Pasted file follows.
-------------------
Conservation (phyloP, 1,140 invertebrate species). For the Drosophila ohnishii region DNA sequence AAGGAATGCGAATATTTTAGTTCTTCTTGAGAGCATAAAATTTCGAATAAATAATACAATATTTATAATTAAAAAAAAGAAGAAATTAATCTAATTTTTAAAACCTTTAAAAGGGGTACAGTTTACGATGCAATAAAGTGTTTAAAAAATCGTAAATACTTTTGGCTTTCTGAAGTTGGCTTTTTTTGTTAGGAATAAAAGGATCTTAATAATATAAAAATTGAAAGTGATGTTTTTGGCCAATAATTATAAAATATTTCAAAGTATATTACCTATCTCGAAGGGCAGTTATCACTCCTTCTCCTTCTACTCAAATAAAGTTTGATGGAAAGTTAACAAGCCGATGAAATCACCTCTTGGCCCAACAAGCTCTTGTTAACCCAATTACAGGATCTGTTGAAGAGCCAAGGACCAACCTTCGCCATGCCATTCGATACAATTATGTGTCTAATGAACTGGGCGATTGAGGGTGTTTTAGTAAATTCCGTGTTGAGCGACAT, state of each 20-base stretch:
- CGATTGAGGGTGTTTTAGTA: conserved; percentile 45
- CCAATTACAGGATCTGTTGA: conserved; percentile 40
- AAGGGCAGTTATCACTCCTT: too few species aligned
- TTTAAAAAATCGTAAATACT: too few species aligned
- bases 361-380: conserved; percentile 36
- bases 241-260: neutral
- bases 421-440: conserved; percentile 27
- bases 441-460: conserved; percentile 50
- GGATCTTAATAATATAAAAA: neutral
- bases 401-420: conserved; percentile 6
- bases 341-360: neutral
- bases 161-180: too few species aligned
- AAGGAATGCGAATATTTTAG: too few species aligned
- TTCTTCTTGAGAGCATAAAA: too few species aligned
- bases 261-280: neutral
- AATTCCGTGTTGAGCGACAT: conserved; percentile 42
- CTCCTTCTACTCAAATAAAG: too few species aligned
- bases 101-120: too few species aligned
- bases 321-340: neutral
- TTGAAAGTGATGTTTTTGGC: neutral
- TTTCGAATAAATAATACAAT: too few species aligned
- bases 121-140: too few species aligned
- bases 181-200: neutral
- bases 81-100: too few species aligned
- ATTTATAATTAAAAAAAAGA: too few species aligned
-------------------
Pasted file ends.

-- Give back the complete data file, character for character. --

Conservation (phyloP, 1,140 invertebrate species). For the Drosophila ohnishii region DNA sequence AAGGAATGCGAATATTTTAGTTCTTCTTGAGAGCATAAAATTTCGAATAAATAATACAATATTTATAATTAAAAAAAAGAAGAAATTAATCTAATTTTTAAAACCTTTAAAAGGGGTACAGTTTACGATGCAATAAAGTGTTTAAAAAATCGTAAATACTTTTGGCTTTCTGAAGTTGGCTTTTTTTGTTAGGAATAAAAGGATCTTAATAATATAAAAATTGAAAGTGATGTTTTTGGCCAATAATTATAAAATATTTCAAAGTATATTACCTATCTCGAAGGGCAGTTATCACTCCTTCTCCTTCTACTCAAATAAAGTTTGATGGAAAGTTAACAAGCCGATGAAATCACCTCTTGGCCCAACAAGCTCTTGTTAACCCAATTACAGGATCTGTTGAAGAGCCAAGGACCAACCTTCGCCATGCCATTCGATACAATTATGTGTCTAATGAACTGGGCGATTGAGGGTGTTTTAGTAAATTCCGTGTTGAGCGACAT, state of each 20-base stretch:
- CGATTGAGGGTGTTTTAGTA: conserved; percentile 45
- CCAATTACAGGATCTGTTGA: conserved; percentile 40
- AAGGGCAGTTATCACTCCTT: too few species aligned
- TTTAAAAAATCGTAAATACT: too few species aligned
- bases 361-380: conserved; percentile 36
- bases 241-260: neutral
- bases 421-440: conserved; percentile 27
- bases 441-460: conserved; percentile 50
- GGATCTTAATAATATAAAAA: neutral
- bases 401-420: conserved; percentile 6
- bases 341-360: neutral
- bases 161-180: too few species aligned
- AAGGAATGCGAATATTTTAG: too few species aligned
- TTCTTCTTGAGAGCATAAAA: too few species aligned
- bases 261-280: neutral
- AATTCCGTGTTGAGCGACAT: conserved; percentile 42
- CTCCTTCTACTCAAATAAAG: too few species aligned
- bases 101-120: too few species aligned
- bases 321-340: neutral
- TTGAAAGTGATGTTTTTGGC: neutral
- TTTCGAATAAATAATACAAT: too few species aligned
- bases 121-140: too few species aligned
- bases 181-200: neutral
- bases 81-100: too few species aligned
- ATTTATAATTAAAAAAAAGA: too few species aligned